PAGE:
Severe Heat

Doing too much on a hot day, spending too much time in the sun or staying too long in an overheated place can cause heat-related illnesses.

During hot days drink plenty of water regularly regardless of your activity level (consult your physician if you are on a fluid-restrictive diet before doing so). When outdoors apply sunscreen lotion and dress in loose fitting clothes that cover as much skin as possible. Know the symptoms of heat disorders and overexposure to the sun, and be ready to give first aid. Call Public Safety (909-748-8888) if medical assistance is needed.



Symptoms: Looks like a red cluster of pimples or small blisters. More likely to occur on the neck and upper chest, in the groin, under the breasts, and in elbow creases.

First Aid: Move to a cooler, less humid environment. Keep affected area dry. Avoid using ointments or creams. Dusting powder may be used to increase comfort. Heat rash usually does not require medical assistance.


Symptoms: Redness and pain. In severe cases swelling of skin, blisters, fever, headache.

First Aid: Ointments for mild cases if blisters appear and do not break. If breaking occurs, apply dry sterile dressing. Serious, extensive cases should be seen by a physician.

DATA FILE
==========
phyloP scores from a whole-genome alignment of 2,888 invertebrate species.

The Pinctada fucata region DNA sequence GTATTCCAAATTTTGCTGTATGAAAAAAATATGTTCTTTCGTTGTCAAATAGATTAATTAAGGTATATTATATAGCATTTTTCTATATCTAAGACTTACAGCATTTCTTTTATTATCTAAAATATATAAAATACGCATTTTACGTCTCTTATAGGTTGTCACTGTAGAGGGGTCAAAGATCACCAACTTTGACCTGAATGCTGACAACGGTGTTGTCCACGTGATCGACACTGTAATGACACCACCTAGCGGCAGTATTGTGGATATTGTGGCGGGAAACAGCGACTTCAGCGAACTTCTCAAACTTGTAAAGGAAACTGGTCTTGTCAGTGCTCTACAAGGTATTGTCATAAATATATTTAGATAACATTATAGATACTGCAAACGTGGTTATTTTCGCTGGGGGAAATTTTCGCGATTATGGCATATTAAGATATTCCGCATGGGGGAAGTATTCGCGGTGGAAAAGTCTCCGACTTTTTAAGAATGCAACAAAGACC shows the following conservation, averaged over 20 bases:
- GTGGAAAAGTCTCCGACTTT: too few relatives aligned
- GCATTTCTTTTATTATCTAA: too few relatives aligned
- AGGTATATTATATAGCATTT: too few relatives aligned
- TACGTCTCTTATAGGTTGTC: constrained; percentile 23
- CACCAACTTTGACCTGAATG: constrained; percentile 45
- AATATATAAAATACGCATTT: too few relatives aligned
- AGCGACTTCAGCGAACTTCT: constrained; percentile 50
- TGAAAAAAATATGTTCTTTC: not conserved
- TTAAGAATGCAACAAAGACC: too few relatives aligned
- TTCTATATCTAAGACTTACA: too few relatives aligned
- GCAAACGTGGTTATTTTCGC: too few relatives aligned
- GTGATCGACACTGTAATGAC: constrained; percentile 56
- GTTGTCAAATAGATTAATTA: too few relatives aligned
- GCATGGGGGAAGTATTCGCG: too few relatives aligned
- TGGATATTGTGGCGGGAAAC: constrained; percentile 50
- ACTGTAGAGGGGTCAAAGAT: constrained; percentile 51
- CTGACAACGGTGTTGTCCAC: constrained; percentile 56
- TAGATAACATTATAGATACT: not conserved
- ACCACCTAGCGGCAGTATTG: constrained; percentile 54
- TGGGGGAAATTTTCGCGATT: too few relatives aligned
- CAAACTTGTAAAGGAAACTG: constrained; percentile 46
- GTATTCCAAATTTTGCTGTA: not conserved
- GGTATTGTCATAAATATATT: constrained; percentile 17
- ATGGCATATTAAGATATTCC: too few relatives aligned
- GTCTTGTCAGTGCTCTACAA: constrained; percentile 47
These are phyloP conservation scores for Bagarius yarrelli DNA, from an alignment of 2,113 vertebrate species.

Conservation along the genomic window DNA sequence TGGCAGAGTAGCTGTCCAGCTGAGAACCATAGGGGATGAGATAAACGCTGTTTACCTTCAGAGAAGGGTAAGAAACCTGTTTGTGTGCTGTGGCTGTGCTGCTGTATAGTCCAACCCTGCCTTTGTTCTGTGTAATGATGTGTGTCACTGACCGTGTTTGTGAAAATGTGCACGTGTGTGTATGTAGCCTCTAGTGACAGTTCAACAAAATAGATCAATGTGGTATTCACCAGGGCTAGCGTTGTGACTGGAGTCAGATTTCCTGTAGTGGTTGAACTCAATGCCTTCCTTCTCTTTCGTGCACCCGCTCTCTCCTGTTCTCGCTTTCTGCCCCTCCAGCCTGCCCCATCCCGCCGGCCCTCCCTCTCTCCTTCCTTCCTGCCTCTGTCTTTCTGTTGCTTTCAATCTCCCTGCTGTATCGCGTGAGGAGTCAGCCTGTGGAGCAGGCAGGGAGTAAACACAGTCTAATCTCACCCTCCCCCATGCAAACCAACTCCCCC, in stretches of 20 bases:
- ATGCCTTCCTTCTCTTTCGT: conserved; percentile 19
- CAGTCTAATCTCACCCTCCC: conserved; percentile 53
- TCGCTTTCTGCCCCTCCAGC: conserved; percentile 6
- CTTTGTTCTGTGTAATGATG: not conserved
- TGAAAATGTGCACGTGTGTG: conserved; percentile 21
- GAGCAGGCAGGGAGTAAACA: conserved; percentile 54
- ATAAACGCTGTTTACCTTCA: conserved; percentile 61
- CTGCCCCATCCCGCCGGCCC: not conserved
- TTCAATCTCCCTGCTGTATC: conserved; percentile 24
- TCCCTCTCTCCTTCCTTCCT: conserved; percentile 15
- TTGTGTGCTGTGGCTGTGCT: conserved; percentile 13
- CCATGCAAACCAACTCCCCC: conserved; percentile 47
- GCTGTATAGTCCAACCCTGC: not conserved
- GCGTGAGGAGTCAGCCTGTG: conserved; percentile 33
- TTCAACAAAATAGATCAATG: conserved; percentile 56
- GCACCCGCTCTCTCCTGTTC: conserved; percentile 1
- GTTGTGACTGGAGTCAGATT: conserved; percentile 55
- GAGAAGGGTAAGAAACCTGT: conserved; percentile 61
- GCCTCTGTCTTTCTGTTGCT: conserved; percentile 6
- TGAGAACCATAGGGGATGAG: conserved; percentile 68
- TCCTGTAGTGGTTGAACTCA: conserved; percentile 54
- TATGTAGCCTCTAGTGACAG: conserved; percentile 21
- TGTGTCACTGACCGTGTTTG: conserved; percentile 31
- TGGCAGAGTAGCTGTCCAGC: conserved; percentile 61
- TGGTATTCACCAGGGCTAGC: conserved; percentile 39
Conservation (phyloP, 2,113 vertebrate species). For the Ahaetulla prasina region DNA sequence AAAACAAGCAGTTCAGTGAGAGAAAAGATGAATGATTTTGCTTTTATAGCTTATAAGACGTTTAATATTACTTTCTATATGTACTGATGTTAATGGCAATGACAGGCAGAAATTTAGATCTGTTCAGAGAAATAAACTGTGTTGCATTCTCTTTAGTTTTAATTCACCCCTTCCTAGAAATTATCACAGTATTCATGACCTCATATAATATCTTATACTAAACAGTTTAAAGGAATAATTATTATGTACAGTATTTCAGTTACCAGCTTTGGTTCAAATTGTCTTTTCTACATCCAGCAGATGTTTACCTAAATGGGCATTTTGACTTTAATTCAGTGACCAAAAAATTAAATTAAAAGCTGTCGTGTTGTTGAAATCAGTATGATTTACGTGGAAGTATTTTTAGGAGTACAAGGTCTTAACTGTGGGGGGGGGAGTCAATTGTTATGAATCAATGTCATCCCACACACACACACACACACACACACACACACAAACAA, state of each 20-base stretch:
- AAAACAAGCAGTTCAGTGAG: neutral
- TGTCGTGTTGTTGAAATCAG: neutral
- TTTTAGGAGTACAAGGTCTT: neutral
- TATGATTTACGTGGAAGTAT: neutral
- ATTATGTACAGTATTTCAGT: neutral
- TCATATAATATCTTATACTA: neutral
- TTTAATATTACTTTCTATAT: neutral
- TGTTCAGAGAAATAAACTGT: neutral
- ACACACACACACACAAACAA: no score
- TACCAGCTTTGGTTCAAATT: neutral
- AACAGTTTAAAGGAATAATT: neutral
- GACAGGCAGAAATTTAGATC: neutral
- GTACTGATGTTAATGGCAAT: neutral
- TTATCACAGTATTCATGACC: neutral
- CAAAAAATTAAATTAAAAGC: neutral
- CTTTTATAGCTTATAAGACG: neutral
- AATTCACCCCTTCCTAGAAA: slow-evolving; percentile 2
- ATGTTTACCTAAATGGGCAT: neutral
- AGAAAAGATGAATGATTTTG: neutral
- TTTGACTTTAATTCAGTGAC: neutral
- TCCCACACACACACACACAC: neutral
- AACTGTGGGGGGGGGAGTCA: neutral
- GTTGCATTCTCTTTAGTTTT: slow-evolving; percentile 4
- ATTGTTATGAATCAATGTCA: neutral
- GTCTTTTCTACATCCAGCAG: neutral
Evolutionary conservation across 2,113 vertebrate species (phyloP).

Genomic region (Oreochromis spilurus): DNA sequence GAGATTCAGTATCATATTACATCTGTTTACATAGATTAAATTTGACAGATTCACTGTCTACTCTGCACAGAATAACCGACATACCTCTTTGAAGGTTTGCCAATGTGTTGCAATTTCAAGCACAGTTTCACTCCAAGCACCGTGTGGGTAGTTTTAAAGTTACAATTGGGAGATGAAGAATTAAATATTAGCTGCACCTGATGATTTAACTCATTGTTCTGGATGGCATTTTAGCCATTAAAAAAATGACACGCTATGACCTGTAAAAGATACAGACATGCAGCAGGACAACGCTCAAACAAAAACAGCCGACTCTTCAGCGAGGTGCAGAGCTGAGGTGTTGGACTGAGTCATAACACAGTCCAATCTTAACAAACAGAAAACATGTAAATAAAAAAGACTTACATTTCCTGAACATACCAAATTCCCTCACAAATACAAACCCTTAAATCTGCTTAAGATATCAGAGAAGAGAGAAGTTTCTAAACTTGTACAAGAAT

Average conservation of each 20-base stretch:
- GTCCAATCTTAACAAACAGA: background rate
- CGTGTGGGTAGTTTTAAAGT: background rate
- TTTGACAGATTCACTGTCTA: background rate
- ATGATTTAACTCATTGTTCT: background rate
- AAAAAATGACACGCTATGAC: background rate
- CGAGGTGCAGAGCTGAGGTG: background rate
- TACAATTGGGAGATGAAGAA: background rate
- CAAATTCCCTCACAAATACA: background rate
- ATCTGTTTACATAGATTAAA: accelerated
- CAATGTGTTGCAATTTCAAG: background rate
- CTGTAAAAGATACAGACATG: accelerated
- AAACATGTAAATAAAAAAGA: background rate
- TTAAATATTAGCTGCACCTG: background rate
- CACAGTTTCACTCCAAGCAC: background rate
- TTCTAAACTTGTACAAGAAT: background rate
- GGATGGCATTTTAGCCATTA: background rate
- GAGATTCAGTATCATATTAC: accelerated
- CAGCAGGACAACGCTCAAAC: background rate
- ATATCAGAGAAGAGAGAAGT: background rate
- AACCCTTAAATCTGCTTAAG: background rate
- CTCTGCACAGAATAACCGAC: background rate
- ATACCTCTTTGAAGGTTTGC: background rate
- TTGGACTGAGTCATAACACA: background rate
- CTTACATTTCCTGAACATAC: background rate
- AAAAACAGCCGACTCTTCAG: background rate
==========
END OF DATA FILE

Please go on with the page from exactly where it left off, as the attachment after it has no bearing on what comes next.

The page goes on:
Symptoms: Painful spasms usually in muscles of legs and abdomen possible. Heavy sweating.

First Aid: Firm pressure on cramping muscles, or gentle massage to relieve spasm. Give sips of water. If nausea occurs, discontinue use.


Symptoms: Heavy sweating, weakness, skin cold, pale and clammy. Pulse thready. Normal temperature possible. Fainting and vomiting.

First Aid: Get victim out of sun. Lay down and loosen clothing. Apply cool, wet cloths. Fan or move victim to air conditioned room. Give sips of water. If nausea occurs, discontinue use. If vomiting continues, seek immediate medical attention.

HEAT STROKE (or sunstroke):

Symptoms: High body temperature (106°F or higher). Hot dry skin. Rapid and strong pulse. Possible unconsciousness.

First Aid: Heat stroke is a severe medical emergency. Call 911 or get the victim to a hospital immediately. Delay can be fatal. Move the victim to a cooler environment. Reduce body temperature with cold bath or sponging. Use extreme caution. Remove clothing, use fans and air conditioners. If temperature rises again, repeat process. Do not give fluids.